PM on violent prisoner: Sorry, I can't help

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John Key has declined an invitation to visit a man who lives near a violent prisoner. Photo / NZ Herald
John Key has declined an invitation to visit a man who lives near a violent prisoner. Photo / NZ Herald

Prime Minister John Key has declined an invitation to visit a home near a recently released violent ex-prisoner.

A neighbour tendered the invitation and wanted Mr Key to see where Arthur Alexander Gray, 51, is living in Lake Ora Rd, near Kamo in Northland.

Mr Key declined, saying little could be done under the current law, which National is pushing to change.

Gray served nine years for attempting to murder by stabbing a backpacker in Nelson in 2003.

He had attacked the backpacker 11 days after being released on parole, having served time for aggravated robbery. Gray killed a fellow inmate but was found not guilty of murder on grounds of self defence.

Parole Board reports show Gray has paranoid delusions.

An initial written response was that Mr Key did not have time to meet residents but he was aware of the issues.

But as Mr Key left Kensington Stadium after watching a performance at the Secondary Schools Nationals, he told the Advocate the law is very clear that once Mr Gray had completed his time he had to be released.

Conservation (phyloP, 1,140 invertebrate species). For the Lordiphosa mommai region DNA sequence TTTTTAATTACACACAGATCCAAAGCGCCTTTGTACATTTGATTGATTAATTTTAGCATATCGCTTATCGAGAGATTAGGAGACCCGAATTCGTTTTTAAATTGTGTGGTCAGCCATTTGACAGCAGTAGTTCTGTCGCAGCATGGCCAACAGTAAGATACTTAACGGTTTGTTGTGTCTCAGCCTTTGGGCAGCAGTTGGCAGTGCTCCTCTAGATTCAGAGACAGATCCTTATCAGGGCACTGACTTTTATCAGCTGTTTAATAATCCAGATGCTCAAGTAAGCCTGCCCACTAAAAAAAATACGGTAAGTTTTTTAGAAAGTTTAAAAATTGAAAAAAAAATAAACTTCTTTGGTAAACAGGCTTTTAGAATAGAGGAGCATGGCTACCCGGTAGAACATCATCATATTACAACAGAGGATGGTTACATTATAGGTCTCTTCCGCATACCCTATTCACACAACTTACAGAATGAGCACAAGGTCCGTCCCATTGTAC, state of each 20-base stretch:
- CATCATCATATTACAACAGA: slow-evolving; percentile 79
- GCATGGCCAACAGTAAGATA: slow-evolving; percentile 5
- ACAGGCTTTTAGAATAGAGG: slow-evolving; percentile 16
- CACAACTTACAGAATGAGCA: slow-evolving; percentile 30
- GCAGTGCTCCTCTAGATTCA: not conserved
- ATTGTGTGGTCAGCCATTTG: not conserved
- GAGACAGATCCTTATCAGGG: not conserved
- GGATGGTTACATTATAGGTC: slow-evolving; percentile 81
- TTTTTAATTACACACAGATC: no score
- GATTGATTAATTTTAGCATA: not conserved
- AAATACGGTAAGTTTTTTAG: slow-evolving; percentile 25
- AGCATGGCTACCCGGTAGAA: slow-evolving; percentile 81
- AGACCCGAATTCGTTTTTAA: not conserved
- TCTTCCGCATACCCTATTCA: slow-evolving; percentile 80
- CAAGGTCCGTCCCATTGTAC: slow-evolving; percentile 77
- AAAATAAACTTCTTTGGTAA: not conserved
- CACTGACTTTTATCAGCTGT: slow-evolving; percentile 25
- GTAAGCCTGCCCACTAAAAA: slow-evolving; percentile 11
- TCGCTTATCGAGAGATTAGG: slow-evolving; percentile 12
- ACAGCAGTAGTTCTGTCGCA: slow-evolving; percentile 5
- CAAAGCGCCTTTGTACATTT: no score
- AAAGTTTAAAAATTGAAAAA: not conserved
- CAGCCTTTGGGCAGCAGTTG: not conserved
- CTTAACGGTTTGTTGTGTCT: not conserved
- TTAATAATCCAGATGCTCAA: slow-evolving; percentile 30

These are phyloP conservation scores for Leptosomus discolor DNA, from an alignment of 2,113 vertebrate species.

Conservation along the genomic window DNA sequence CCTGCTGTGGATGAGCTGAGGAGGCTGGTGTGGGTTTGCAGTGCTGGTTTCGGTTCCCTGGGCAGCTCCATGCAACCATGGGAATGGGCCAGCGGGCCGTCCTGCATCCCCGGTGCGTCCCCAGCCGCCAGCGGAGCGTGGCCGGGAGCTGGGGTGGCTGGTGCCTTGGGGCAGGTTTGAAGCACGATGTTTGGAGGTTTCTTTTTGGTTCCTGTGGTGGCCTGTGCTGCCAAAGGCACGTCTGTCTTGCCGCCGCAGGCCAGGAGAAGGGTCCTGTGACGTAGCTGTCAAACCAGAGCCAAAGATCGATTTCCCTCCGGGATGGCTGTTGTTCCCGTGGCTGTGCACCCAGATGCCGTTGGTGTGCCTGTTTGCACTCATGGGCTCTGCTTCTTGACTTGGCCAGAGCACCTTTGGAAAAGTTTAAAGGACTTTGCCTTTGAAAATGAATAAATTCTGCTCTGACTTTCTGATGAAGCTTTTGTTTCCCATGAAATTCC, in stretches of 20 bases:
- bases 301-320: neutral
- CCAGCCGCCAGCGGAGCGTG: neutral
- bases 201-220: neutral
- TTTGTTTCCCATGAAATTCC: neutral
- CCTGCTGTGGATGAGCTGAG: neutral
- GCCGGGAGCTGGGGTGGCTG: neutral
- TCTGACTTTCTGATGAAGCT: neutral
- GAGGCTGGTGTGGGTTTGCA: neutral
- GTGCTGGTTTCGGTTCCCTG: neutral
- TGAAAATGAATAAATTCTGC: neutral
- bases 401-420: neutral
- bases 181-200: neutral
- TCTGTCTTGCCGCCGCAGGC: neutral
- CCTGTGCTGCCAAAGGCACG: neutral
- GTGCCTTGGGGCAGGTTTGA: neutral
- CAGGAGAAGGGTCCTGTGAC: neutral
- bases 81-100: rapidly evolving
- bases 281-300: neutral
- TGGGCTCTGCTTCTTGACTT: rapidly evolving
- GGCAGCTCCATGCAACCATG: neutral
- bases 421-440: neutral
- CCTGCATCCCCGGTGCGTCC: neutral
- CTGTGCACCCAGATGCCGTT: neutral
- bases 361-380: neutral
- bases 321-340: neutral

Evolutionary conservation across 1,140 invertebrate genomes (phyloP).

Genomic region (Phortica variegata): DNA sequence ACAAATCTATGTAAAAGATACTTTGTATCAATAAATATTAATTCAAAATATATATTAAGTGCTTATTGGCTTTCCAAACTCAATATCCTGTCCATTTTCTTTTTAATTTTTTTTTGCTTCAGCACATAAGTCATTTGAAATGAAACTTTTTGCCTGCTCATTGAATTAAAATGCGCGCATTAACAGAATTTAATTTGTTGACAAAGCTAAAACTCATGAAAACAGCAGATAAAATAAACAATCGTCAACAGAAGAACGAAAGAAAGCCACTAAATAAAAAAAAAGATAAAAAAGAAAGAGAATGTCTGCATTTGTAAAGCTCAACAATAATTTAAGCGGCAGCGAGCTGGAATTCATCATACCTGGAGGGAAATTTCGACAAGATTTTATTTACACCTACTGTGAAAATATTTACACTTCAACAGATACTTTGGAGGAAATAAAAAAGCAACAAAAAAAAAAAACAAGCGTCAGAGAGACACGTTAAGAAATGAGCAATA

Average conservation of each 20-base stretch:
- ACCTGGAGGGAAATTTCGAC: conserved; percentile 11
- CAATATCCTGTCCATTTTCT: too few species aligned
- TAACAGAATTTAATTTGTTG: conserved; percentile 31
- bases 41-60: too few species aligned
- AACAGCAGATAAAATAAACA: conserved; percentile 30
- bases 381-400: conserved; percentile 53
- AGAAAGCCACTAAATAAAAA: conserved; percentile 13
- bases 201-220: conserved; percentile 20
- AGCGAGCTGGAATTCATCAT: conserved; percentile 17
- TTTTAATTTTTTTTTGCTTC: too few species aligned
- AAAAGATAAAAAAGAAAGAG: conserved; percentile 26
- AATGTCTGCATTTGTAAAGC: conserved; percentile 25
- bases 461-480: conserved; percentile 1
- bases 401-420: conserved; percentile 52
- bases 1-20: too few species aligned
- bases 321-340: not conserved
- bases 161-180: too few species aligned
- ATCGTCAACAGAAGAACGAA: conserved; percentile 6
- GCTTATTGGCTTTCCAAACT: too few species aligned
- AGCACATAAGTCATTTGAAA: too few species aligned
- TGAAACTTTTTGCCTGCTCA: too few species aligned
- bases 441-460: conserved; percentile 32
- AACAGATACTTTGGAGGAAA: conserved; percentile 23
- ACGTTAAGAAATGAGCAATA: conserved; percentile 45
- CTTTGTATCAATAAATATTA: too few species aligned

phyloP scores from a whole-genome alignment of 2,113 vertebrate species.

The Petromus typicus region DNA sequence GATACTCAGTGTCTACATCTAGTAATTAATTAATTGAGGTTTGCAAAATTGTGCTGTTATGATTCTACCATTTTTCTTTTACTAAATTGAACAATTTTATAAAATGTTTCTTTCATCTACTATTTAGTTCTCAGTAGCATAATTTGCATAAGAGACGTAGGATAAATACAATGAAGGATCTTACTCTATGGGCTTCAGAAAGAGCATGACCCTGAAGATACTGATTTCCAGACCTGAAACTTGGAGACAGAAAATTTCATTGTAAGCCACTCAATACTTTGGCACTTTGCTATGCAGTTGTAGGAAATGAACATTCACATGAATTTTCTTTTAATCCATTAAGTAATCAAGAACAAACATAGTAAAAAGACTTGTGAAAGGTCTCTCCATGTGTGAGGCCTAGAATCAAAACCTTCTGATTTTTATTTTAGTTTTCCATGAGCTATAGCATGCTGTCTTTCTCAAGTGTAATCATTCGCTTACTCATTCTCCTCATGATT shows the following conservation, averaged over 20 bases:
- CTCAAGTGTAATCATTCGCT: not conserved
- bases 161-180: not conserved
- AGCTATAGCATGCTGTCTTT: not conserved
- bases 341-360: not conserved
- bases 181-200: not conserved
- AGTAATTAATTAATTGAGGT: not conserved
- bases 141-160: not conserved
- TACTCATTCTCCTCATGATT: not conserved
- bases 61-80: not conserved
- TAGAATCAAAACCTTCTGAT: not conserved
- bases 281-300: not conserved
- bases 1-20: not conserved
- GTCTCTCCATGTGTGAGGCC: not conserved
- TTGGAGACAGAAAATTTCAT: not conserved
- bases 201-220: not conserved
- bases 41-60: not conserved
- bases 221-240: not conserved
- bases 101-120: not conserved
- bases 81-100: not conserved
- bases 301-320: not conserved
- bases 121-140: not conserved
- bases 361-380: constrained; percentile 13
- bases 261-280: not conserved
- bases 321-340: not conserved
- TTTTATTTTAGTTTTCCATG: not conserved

"He's served his time and the law says we can't keep him there any longer."

The Government was looking at changing the law so those who were still deemed a risk after serving their full sentence could be kept inside, under certain circumstances.

He understood neighbours' anxiety over Mr Gray and expected the police and Department of Justice to monitor the situation and ensure the community's safety was paramount.

The man who extended the invitation was disappointed with the response.

"Obviously he was here socialising and pow-wow talking. Everyone in the neighbourhood is waiting for the ticking timebomb to go off.

"I've gone down every avenue I know and I've had no response."

Mr Key was in Northland yesterday as part of his regular regional visits. His tour took him to Kamo High School first, followed by a National Party lunch in central Whangarei then a visit to Kensington stadium to see those competing in the national secondary schools' kapa Haka competition.

Mr Key rounded out the day with a tour of local business Culham Engineering and a visit to Northland Club.

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